The Wall Paintings at Mogao Grottoes project, a partnership with China's State Administration of Cultural Heritage and undertaken in collaboration with the Dunhuang Academy, aims to identify and understand, through investigation and research, the causes and mechanisms of deterioration of the wall paintings in Cave 85 of the Mogao Grottoes in order to design strategies and implement conservation actions—including both treatment and preventive conservation measures—that will be adaptable to other cave temples at Mogao, as well as other Silk Road sites.
Each of the following components of the project was carried out in close collaboration with the Dunhuang Acacdemy:
- information gathering and assessment
- testing and development
- implementation, monitoring, and maintenance
- presentation & interpretation
- training & dissemination
The Mogao Grottoes, a World Heritage Site on the Silk Road, is located near the ancient town of Dunhuang in northwestern China. Dating from the fourth to the fourteenth centuries, the ancient Buddhist site contains 492 decorated caves temples excavated into 1.6 kilometers of cliff face. The site includes some 45,000 square meters of wall paintings and over 2,400 polychromed sculptures comprising the largest body of Buddhist art in China.
Under a collaborative agreement with China's State Administration of Cultural Heritage (SACH), the Getty Conservation Institute (GCI) has been working with the Dunhuang Academy since 1989 on conservation at the Mogao Grottoes. The first five years of collaboration addressed site-related issues, culminating in an international conference at Mogao in 1993, Conservation of Ancient Sites along the Silk Road, which also commemorated the fiftieth anniversary of the Dunhuang Academy. Since 1997, the collaboration has focused primarily on the conservation of wall paintings at Mogao.
Over a thousand-year period, the cave temples of Mogao were hewn into a rock cliff face of soft conglomerate. The temple walls were plastered over with a mixture of clay, sand, and plant fiber, and the paintings were executed as line drawings in red and black ink on a ground layer covering the earthen plaster, then filled in with bright mineral pigments and washes of organic colorants. For centuries, the paintings have suffered deterioration of various kinds, from flaking of the paint layer to progressive loss of adhesion between the conglomerate and the clay plaster. The latter problem is the most serious, having resulted in the detachment or separation of painted plaster from the support—a problem common to Mogao and other sites on the ancient Silk Road. Large areas of the paintings have been lost as the detachment ultimately leads to the collapse of the painted plaster.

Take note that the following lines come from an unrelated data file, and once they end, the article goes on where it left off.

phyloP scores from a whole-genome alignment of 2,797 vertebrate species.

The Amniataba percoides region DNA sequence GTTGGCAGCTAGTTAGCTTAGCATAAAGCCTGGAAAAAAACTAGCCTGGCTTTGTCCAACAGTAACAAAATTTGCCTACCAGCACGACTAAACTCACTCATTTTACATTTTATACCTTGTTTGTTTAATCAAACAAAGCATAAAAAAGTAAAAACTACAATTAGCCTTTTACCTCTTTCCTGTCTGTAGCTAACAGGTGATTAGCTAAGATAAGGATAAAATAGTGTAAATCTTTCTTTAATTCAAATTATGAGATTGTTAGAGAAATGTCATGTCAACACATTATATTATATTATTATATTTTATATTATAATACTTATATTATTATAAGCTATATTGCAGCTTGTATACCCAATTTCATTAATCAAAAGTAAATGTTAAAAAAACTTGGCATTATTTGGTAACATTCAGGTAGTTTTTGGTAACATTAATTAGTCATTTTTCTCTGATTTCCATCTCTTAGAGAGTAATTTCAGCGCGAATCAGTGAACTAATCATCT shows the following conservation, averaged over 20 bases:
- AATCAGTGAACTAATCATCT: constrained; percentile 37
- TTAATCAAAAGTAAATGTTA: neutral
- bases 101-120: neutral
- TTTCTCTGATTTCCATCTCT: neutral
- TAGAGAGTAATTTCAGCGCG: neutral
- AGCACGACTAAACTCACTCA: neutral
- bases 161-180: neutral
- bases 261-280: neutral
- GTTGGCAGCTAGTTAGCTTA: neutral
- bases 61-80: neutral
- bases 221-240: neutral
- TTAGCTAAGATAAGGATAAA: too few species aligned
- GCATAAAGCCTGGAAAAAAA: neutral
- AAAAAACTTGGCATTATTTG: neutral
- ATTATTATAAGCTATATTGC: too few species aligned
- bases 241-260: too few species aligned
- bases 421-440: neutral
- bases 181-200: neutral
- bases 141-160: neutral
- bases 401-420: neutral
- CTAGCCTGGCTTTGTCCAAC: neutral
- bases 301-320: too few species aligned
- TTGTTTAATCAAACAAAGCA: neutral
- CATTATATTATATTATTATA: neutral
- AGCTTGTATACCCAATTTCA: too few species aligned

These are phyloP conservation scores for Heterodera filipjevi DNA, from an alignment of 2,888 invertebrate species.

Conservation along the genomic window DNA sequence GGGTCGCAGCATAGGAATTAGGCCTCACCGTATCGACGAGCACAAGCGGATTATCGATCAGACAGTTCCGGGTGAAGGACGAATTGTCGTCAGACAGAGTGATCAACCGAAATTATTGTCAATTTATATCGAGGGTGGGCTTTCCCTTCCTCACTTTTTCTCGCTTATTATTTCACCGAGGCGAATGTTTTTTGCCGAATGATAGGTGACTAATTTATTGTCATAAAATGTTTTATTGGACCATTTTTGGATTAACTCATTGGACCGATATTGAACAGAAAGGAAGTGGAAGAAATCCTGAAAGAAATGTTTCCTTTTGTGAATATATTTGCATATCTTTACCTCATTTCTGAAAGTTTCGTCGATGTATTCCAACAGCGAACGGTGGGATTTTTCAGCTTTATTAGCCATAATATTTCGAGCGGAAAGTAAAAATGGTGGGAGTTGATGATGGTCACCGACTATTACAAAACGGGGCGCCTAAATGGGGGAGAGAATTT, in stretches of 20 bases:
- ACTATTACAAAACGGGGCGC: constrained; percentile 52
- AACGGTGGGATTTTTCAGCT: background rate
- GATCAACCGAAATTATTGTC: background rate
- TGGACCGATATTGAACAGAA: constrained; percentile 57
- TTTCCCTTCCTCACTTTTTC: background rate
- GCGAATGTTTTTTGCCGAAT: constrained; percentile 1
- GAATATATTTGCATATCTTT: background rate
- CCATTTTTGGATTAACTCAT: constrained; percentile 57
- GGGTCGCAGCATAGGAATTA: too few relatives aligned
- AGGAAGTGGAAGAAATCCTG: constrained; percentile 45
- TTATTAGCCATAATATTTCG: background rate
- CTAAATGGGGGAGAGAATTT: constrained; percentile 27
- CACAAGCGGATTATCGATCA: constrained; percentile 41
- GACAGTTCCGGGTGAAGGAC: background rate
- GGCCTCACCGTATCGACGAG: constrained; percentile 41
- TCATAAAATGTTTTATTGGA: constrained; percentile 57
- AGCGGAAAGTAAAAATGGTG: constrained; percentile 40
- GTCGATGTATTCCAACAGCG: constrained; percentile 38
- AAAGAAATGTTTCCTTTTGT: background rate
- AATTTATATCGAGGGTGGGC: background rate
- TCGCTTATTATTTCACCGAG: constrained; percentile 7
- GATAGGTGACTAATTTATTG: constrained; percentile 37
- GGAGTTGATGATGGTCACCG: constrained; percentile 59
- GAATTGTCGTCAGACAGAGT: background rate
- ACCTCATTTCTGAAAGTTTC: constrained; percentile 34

Deterioration of the wall paintings at Mogao has never been studied in a way that would allow for the development of long-term conservation and maintenance solutions. As a result, deterioration often recurs after conservation efforts; over time it can escalate in severity. The causes of deterioration of the wall paintings exist both in the past and in the present and have been both immediate and gradual: from periods of flooding of ground level caves and earthquakes, to gradual physicochemical changes of the original materials that make up the paintings, to the ongoing deterioration caused by fluctuating environmental conditions in conjunction with the presence of soluble salts. Systematic and thorough study of deterioration, determination of what phenomena are active, and an understanding of the causes and mechanisms at work are therefore essential. Given that certain problems may never be completely eliminated, it is important to understand these causes and processes—in particular the role of humidity and soluble salts—in order to develop appropriate conservation interventions and preventive measures that can reduce the rate of deterioration over the long-term.
In order to develop effective conservation measures to stabilize the paintings at Mogao and to address the causes of their deterioration, Cave 85, was chosen as a case study for the application of a rigorous methodology for development and implementation of an overall conservation plan. The methodology is based on the Principles for the Conservation of Heritage Sites in China guidelines developed by SACH, the GCI, and the Australian Heritage Commission, and issued by China ICOMOS.
Cave 85, completed in 867, is among the larger caves at Mogao and contains some of the highest-quality wall painting of the late–Tang dynasty. The cave is comprised of an antechamber, corridor, and large main chamber containing some 350 square meters of painting and three polychrome sculptures on a large altar base. Sixteen large painted sutras decorate the walls of the main chamber. The cave had several periods of redecoration, including the addition of donor figures in the entrance corridor painted during the Five Dynasties (907–960), redecoration of the antechamber during the Yuan Dynasty (1271–1368), and repainting of the sculpture group and replacement of one of the sculptures during the Qing Dynasty (1644–1911). Cave 85 was selected because the deterioration of its wall paintings—in particular, the widespread exfoliation of paint and plaster detachment from the bedrock—is representative of the problems faced in many of the site's caves.
The project, developed with the support of China's State Administration of Cultural Heritage, was undertaken in collaboration with the Dunhuang Academy as a component of the master plan for the Mogao Grottoes site. The project objectives include:
- developing a model methodology, following the China Principles, for the conservation of wall paintings;
- conserving the wall paintings without adversely affecting their authenticity or cultural values by: